Friday, April 13, 2012

Some Press for The World Beyond

So I found myself on the other side of the journalism process when I sat down with my hometown paper (and former employer) to talk about the book. It was a lengthy and sometimes rambling chat, but the final product did a nice job introducing people to the concept and themes. It's not the easiest book to sum up for me, let alone someone who's not the author! I grew up in one town covered by the Town Times and worked there for several years during and shortly after college. I moved on when I got full-time work elsewhere, but it was nice that it was there for me when I needed a venue to try and make people aware this book exists.

If you want to see it as it appeared in the paper, here is Part 1 and Part 2. I've also transcribed it below to give this blog entry more of a reason to exist.

Local author combines media, reality television and music influences in new book
by Stephanie Wilcox

Rob Glidden has a background in journalism and a fascination with the reality television craze. These two things propelled him to write a futuristic novel about how a print journalist with nothing to lose finds the truth behind The World Beyond, a reality television show owned by a huge media conglomerate. Town Times recently sat down with Glidden, who was raised in Durham and currently resides in Cromwell, to talk about his new book.

How would you describe your book, The World Beyond, and who would be interested in reading it?

It's The Truman Show meets All the President's Men. If you're interested in issues with media, journalism and manipulation of the truth, you'd find this interesting.

How long did it take you to write The World Beyond?

Only two months for the first draft. The second draft was four or five months worth of editing...a lot changed there. I added stuff and beefed up some characters. The third draft was mostly fixing mistakes. I have an annoying habit of leaving out words so I read the whole book out loud.

What is your writing routine?

Afternoons when I had a few hours to work. As a journalist, I don't have a 9 to 5 job; my schedule is different week to week and I have little pockets of time. I [also] worked (on the book) on the weekends, trying to get about 1,500 words a day.

In the book, you mention the influence that music had on the development of this book. Tell me about that.

I think the book is metal. Metal inspired it. I listened to it while writing. I had a soundtrack that corresponded to characters, and certain bands are certain characters and their voices. (Metal) has always been a disreputable is angry sounding, anti-war, but it's very genuine music. It encourages you to say so if something's wrong.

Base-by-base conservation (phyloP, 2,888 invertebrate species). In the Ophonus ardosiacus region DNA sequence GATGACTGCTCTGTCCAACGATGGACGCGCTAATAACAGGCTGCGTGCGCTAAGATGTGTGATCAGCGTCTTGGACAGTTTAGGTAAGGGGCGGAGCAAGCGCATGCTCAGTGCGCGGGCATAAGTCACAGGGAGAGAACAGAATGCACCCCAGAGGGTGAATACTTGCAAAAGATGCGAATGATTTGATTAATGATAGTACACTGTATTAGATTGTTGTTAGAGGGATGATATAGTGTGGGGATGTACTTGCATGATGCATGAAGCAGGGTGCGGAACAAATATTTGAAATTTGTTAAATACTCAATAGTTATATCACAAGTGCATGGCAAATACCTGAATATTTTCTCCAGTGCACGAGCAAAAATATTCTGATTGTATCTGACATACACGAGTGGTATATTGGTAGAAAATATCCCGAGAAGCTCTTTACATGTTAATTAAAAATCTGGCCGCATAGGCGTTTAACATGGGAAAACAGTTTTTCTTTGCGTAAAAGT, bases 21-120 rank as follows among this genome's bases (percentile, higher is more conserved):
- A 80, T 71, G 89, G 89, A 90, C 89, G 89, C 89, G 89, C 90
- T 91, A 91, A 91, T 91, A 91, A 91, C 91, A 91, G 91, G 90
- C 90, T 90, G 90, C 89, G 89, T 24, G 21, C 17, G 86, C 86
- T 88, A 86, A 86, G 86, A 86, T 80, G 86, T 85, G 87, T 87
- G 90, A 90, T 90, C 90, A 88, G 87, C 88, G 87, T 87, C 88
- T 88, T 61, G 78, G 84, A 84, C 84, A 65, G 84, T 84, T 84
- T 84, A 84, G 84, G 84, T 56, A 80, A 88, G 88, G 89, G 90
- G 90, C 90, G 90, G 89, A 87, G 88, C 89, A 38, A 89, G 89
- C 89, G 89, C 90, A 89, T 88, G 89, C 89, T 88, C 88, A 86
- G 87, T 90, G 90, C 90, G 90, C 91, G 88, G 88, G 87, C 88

In the book, you say that some of the ideas were stewing in your head for a while. How long were you mentally working on this book?

The story came in parts. The reality show fantasy adventure had been in my head for like 10 years. Reality shows got big when I as in high school - put people on an island and see how they argue. I remember being skeeved out even then. The way peoples' past anguish is packaged for television unnerves me. These are real tragedies and (reality television) is only worse now. I wanted to tell a story about that and take it further. Imagine your life as if it was television or entertainment. I thought, what if I had some adventure and it was televised and they gave me enhanced behaviors. That would be cool (to write); I can do that. I always wanted to (write a book) and I'm not getting any younger.

You use different mediums of communication to unveil the plot. That was very clever and effective storytelling. How did you know that would work for this novel?

The most fun part of the writing process was working with the different mediums of communication. The style is called epistolary; it means told through documents such as reviews, news articles, transcripts from interviews and blogs. There is an emphasis on plot-driven shows [now]. I think The Sopranos brought this along, and now Lost and others have followed. So I was trying to come up with real people and use multiple voices. I am a member of a lot of internet forums for various interests, like music or video games, so I know the way these people talk. I wanted to convey how the outside world was reacting to the show. (In the book) we only see the show from the viewer's perspective.

The main character, a veteran journalist, agrees that "good news doesn't sell." How much of this book is about the common perception of journalism?

As a journalist, I don't care if I get it first, I just want to get it right. Drew (the main character) discovers how [important] journalism really is. In the beginning he's ready to give up. He's laid off and doesn't think he's relevant or has any power. But the big media company controls everything except little newspapers...and he realizes he is the only one in a position to do what reporters are supposed to do. He rediscovers why journalism matters.

Do you have any other pieces in the works?

I thought about a sequel. I know what it would be about. And I picked out the music for it. But I don't want the same thing again, so I'm not sure.

Where can people find the book?

The paperback and e-book are both available on Amazon (For the e-book, search inside the Kindle store on Amazon). You can also find the paperback on CreateSpace, the self-publishing site I used to publish The World Beyond.

That's that. If I'm fortunate enough to get more press in the future, I'll share it here.

No comments: